Thursday, May 24, 2012

Where Your Grandpa Lived When He Went To BYU

There is a cool building located at 800 N and University in Provo that has always confused me a little bit. I first went there in about 2004 when I was trying to apply for the art program, since thats where the fine arts department was located for some reason.  It is the Amanda Knight Hall.  However, the story of this building actually begins with another building located nearby, the Allen Hall (located at 700 N 100 E in Provo).

The Allen hall was one of the first dormitories at BYU.  The Allen Hall, named for Ray Eugene Allen and his wife Inez Knight, was built in 1938.  Inez Knight was the daughter of Jesse Knight, a prominent Provo business man that has been covered in several previous posts (such as this one and this one).  He partially funded the construction of Allen Hall and additionally the Amanda Knight Hall.

Allen Hall was so successful that BYU decided to build an additional dormitory for women, which would become the Amanda Knight Hall.  The Knight Hall, built in 1939, was named after Jesse Knight's wife, Amanda.

The Allen Hall was switched to a female dormitory around the time of WWII due to the large influx of women at the BYU campus.  In the 60's, both halls were converted into dormitories for missionaries while the LDS church's Language Training Mission (which I assume is what is now the MTC) was under construction.  Since that time, I believe that both buildings have had sort of a hodge podge of uses (as was seen by the Knight Hall being the home of the visual arts department).  Allen Hall is currently the location of BYU's Museum of People and Cultures.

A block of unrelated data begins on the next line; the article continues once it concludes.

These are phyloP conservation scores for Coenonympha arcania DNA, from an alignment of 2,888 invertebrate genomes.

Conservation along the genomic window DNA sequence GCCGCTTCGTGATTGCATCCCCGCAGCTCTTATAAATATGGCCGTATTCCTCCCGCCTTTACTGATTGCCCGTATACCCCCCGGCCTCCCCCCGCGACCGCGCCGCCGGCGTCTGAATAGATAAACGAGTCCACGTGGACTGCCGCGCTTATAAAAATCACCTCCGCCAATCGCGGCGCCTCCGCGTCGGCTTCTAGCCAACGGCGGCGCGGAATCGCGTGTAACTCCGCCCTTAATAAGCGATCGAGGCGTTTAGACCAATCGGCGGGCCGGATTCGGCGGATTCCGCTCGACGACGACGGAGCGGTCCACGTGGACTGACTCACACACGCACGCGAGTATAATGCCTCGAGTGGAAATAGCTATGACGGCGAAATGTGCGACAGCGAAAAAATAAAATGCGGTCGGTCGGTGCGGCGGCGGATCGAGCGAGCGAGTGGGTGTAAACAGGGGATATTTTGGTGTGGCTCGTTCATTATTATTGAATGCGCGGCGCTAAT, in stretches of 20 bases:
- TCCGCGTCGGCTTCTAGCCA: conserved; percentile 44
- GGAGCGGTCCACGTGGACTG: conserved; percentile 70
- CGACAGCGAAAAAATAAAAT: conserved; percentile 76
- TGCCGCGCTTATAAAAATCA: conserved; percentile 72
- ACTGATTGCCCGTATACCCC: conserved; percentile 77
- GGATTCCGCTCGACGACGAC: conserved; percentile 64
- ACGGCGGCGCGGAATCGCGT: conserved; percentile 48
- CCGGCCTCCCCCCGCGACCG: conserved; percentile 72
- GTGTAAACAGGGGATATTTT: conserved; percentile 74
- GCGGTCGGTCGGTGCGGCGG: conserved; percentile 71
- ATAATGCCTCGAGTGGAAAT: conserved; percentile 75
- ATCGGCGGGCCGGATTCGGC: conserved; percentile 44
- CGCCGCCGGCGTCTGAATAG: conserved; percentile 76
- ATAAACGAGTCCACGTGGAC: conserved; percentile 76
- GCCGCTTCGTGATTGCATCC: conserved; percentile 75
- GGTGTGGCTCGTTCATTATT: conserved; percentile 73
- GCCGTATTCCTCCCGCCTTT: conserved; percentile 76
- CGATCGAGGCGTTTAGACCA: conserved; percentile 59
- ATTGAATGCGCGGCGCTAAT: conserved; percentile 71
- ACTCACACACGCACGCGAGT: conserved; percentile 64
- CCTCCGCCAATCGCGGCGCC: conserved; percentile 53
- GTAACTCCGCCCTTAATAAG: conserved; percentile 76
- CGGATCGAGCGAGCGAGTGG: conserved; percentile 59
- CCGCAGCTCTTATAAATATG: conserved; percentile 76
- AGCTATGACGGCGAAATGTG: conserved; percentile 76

Here are pictures of both buildings (Allen Hall is first, from 1938, and then follows the Knight Hall, from 1939) and what they look like today:

Courtesy of the Lee Library University Archives, Brigham Young University


Courtesy of the Lee Library University Archives, Brigham Young University


Whenever I think of the Knight Hall, I always think about feminism.  I was reading a blog online that said how BYU does not value women and as an arguing point stated that no buildings on campus were named after women.  Someone shot back, stating that BYU does value women, as seen by the two buildings on campus that are named after women (the Knight Hall and the Harman Building, which if you even know where that one is, kudos to you).  I found it ironic and ridiculous that the argument to defend BYU and that it respects women was based on the idea that two of the nearly 100 buildings on the BYU campus are named after women (although not all of the rest of the nearly 100 buildings are named after men).  Based on the criteria of the original post, it could be argued that most universities across the nation don't respect women due to their lack of buildings named after women (for example, the University of Utah).  I think that both sides of the argument were poorly defended and whenever I see the Knight Hall, I am reminded of the stupid argument.

1 comment:

  1. Dad went to the LTM when he went on his mission in 1975. When we would drive by it, he would remind me that it the "MTC" during the 70's.

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